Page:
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'Stop the eco-slaughter': Thousands march in Turkey against Canadian-owned gold mine

Opposition to mining project in northwest Turkey has mounted after tens of thousands of trees were felled
Public opposition to the site mounted after the firm allegedly cut down four times as many trees as it said it would (AFP)

Thousands of people have gathered around the outskirts of a small town in western Turkey to protest against a Canadian-owned gold mine project they say will negatively impact the environment.

Around 5,000 protesters staged a peaceful and unusually large demonstration near the town of Kirazli on Monday against the environmental pollution they say the project will generate, Reuters news agency reported.

The gold mine project is owned by Dogu Biga Mining, the Turkish subsidiary of Canada-based Alamos Gold.

'In six years, they will leave after this area becomes arid and is turned into a desert'

- Rebiye Unuvar, deputy mayor of Canakkale

Alamos Gold did not immediately respond to Middle East Eye's request for comment on Monday.

The Turkish government has rejected charges that the mine will damage the environment, Reuters reported.

But public opposition to the site mounted after the firm allegedly cut down four times as many trees as it said it would in an environmental impact report, the news agency said.

A few dozen environmentalists have slept in tents around the site since 26 July as part of what they call a "Watch for Water and Conscience" protest.

'Arid hilltop or blue sea?'

On Monday, thousands of protesters from across Turkey gathered on a hill near the planned mine site carrying signs reading, "Don't come if you like gold" and "We can do without gold, we can't do without the Kaz Mountains".

From there, the protesters marched down to the project site where a few dozen government forces were stationed.

The protesters were allowed to enter a field on the property, Reuters said.

Activists say cyanide will be used to extract gold and will contaminate the soil and water in a nearby dam (AFP)
Activists say cyanide will be used to extract gold and will contaminate the soil and water in a nearby dam (AFP)

One of the protesters, Asim Yildiz, said he visits the area every summer and that he joined the protest to raise awareness about the environmental impact of the project.

"This is our nature, our right. What can we give to future generations? Will we give them the arid hilltop or the blue sea?" Yildiz, 58, told Reuters.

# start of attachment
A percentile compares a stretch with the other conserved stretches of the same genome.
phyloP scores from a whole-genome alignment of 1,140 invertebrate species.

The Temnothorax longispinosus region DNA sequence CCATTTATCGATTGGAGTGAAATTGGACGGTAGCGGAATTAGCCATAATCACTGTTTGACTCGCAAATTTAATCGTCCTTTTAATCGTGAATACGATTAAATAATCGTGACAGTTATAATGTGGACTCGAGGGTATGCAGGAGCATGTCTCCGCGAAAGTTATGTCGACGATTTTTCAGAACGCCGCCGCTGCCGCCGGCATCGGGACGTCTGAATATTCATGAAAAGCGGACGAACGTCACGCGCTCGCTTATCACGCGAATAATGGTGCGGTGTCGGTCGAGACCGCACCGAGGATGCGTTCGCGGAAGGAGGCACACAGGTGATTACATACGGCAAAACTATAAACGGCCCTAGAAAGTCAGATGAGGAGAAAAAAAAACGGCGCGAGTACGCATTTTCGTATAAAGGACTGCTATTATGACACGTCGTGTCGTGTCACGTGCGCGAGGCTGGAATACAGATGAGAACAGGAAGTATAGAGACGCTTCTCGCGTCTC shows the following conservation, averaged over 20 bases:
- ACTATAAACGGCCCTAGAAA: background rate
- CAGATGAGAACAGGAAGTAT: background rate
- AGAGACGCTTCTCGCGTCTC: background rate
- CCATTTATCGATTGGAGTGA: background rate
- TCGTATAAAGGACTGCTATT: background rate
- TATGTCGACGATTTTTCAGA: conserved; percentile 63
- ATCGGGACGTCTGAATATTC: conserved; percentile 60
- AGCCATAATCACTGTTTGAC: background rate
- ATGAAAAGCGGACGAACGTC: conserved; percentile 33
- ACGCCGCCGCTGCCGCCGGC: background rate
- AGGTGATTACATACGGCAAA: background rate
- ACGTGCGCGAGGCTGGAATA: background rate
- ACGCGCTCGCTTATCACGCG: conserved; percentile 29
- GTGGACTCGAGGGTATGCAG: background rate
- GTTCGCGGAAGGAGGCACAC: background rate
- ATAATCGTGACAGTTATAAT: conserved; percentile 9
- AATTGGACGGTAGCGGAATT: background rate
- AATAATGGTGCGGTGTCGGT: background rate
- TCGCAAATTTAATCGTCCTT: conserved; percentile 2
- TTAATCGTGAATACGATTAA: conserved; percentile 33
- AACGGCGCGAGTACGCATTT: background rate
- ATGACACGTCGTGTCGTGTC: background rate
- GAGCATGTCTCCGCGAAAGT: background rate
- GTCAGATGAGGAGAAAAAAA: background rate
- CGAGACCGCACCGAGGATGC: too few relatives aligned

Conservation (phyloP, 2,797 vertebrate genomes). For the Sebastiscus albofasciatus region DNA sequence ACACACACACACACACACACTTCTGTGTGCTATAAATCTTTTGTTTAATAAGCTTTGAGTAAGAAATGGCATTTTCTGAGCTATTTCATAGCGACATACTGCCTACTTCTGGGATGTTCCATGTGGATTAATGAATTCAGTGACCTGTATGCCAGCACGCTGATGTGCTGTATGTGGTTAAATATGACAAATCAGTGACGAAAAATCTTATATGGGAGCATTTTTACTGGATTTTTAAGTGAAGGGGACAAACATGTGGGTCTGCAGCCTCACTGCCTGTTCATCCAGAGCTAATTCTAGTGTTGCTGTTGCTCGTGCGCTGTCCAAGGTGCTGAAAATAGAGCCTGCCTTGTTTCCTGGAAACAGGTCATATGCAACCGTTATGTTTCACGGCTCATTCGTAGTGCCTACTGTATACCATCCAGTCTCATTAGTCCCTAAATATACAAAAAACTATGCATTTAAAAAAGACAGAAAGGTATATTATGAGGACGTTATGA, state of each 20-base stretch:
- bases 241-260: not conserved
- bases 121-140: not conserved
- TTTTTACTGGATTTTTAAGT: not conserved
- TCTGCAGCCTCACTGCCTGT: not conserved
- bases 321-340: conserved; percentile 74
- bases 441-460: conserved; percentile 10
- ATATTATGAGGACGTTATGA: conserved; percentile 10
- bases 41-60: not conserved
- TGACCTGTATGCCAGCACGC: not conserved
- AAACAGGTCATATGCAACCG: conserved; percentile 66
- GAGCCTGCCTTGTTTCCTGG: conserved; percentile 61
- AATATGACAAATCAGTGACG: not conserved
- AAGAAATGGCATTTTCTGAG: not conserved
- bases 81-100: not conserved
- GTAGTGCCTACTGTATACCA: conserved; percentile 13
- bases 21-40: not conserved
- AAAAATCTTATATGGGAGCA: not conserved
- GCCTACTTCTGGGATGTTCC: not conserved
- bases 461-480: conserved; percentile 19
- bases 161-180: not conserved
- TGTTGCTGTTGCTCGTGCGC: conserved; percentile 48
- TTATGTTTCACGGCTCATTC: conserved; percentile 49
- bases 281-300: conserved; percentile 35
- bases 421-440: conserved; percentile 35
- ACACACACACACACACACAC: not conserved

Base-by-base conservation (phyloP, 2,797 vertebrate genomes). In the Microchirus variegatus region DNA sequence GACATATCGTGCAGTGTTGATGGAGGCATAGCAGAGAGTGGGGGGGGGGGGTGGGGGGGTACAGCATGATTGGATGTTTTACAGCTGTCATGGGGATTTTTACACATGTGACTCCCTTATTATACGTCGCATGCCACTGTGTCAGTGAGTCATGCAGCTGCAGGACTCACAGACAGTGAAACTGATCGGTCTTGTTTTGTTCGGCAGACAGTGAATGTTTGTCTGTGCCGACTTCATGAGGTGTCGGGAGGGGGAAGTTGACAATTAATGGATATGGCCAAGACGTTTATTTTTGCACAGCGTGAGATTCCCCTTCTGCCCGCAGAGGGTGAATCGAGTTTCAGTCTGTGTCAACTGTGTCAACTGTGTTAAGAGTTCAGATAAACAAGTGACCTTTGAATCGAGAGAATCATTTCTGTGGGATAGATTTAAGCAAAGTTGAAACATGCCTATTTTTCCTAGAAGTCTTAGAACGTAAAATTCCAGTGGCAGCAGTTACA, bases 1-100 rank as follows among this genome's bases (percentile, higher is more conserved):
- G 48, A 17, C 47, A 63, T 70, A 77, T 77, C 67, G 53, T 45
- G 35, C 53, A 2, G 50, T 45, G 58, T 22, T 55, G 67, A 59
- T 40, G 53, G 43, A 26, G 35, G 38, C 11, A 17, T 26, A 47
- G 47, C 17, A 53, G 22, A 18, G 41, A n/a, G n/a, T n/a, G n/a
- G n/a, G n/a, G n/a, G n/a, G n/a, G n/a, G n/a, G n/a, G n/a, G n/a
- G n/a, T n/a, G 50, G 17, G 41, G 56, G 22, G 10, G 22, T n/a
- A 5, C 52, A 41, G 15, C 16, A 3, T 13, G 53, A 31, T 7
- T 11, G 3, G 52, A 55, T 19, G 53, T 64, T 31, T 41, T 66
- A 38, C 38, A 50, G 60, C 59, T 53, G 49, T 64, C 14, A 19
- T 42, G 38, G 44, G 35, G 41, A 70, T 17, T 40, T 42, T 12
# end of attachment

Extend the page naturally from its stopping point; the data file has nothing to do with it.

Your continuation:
Rebiye Unuvar, deputy mayor of Canakkale, near where Monday's protest took place, said the mine will harm the ecological balance of a wooded region near Mount Ida - or Kaz, as it locally known.

The area produces huge amounts of oxygen and is home to diverse flora.

"In six years, they will leave after this area becomes arid and is turned into a desert," Unuvar told Reuters. "We will fight until the end to stop the eco-slaughter here."

Construction boom

Activists also say cyanide will be used to extract gold in the Alamos Gold project and will contaminate the soil and water in a nearby dam. The Turkish government denies that cyanide will be used.

TEMA, a Turkish charitable group focusing on forestry, said 195,000 trees were cut down for the project, well above the 46,000 target previously announced by the mining company.


A statement by Dogu Biga said 13,400 trees had been cut down for the mine and that trees would be re-planted in the area once the work is completed.

The company did not immediately respond to a request for further comment, Reuters said.

Turkey's economy has been driven for years by a construction boom.

Supporters of President Recep Tayyip Erdogan's AK Party say large infrastructure projects, including Istanbul's new airport and a third bridge across the Bosphorus strait, can help improve the country's struggling finances.

Government officials also say mine projects in particular are necessary for Turkey to lessen its dependence on imports.

But protesters say preserving the environment for future generations is of utmost importance.

At the time of publication on Monday, an online petition against the Alamos Gold mining project had gathered more than 300,000 signatures.